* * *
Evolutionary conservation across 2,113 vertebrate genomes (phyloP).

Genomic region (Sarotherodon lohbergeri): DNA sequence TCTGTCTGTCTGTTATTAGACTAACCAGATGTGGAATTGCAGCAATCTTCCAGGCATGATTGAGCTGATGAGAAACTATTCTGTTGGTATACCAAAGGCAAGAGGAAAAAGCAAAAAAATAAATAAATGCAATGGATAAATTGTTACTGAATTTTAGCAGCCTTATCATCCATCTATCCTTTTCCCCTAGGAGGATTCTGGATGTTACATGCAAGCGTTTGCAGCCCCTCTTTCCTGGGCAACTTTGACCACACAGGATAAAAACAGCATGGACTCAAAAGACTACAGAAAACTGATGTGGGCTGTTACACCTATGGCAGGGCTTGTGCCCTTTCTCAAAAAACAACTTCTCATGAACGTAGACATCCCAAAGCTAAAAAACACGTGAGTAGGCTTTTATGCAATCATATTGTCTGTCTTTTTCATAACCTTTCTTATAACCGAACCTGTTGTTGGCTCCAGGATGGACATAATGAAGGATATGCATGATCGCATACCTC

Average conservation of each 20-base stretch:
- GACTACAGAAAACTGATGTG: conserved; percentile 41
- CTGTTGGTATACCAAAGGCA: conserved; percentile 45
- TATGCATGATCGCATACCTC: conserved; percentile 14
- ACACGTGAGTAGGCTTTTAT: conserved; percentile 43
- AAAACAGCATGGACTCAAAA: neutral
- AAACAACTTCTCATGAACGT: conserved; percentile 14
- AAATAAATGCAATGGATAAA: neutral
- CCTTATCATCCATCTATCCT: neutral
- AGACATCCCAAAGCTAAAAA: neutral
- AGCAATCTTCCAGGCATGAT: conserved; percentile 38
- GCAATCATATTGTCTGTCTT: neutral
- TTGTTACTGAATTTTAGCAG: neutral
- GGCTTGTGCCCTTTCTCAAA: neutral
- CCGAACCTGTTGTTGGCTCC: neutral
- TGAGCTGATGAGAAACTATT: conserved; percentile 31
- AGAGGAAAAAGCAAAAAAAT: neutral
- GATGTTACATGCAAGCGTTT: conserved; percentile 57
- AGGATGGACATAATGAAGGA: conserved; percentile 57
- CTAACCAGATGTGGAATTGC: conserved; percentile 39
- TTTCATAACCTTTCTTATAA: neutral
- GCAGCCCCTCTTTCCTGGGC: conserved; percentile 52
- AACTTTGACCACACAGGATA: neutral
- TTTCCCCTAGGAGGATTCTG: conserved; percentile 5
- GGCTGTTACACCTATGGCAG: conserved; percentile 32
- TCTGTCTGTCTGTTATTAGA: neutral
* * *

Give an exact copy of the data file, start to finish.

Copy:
Evolutionary conservation across 2,113 vertebrate genomes (phyloP).

Genomic region (Sarotherodon lohbergeri): DNA sequence TCTGTCTGTCTGTTATTAGACTAACCAGATGTGGAATTGCAGCAATCTTCCAGGCATGATTGAGCTGATGAGAAACTATTCTGTTGGTATACCAAAGGCAAGAGGAAAAAGCAAAAAAATAAATAAATGCAATGGATAAATTGTTACTGAATTTTAGCAGCCTTATCATCCATCTATCCTTTTCCCCTAGGAGGATTCTGGATGTTACATGCAAGCGTTTGCAGCCCCTCTTTCCTGGGCAACTTTGACCACACAGGATAAAAACAGCATGGACTCAAAAGACTACAGAAAACTGATGTGGGCTGTTACACCTATGGCAGGGCTTGTGCCCTTTCTCAAAAAACAACTTCTCATGAACGTAGACATCCCAAAGCTAAAAAACACGTGAGTAGGCTTTTATGCAATCATATTGTCTGTCTTTTTCATAACCTTTCTTATAACCGAACCTGTTGTTGGCTCCAGGATGGACATAATGAAGGATATGCATGATCGCATACCTC

Average conservation of each 20-base stretch:
- GACTACAGAAAACTGATGTG: conserved; percentile 41
- CTGTTGGTATACCAAAGGCA: conserved; percentile 45
- TATGCATGATCGCATACCTC: conserved; percentile 14
- ACACGTGAGTAGGCTTTTAT: conserved; percentile 43
- AAAACAGCATGGACTCAAAA: neutral
- AAACAACTTCTCATGAACGT: conserved; percentile 14
- AAATAAATGCAATGGATAAA: neutral
- CCTTATCATCCATCTATCCT: neutral
- AGACATCCCAAAGCTAAAAA: neutral
- AGCAATCTTCCAGGCATGAT: conserved; percentile 38
- GCAATCATATTGTCTGTCTT: neutral
- TTGTTACTGAATTTTAGCAG: neutral
- GGCTTGTGCCCTTTCTCAAA: neutral
- CCGAACCTGTTGTTGGCTCC: neutral
- TGAGCTGATGAGAAACTATT: conserved; percentile 31
- AGAGGAAAAAGCAAAAAAAT: neutral
- GATGTTACATGCAAGCGTTT: conserved; percentile 57
- AGGATGGACATAATGAAGGA: conserved; percentile 57
- CTAACCAGATGTGGAATTGC: conserved; percentile 39
- TTTCATAACCTTTCTTATAA: neutral
- GCAGCCCCTCTTTCCTGGGC: conserved; percentile 52
- AACTTTGACCACACAGGATA: neutral
- TTTCCCCTAGGAGGATTCTG: conserved; percentile 5
- GGCTGTTACACCTATGGCAG: conserved; percentile 32
- TCTGTCTGTCTGTTATTAGA: neutral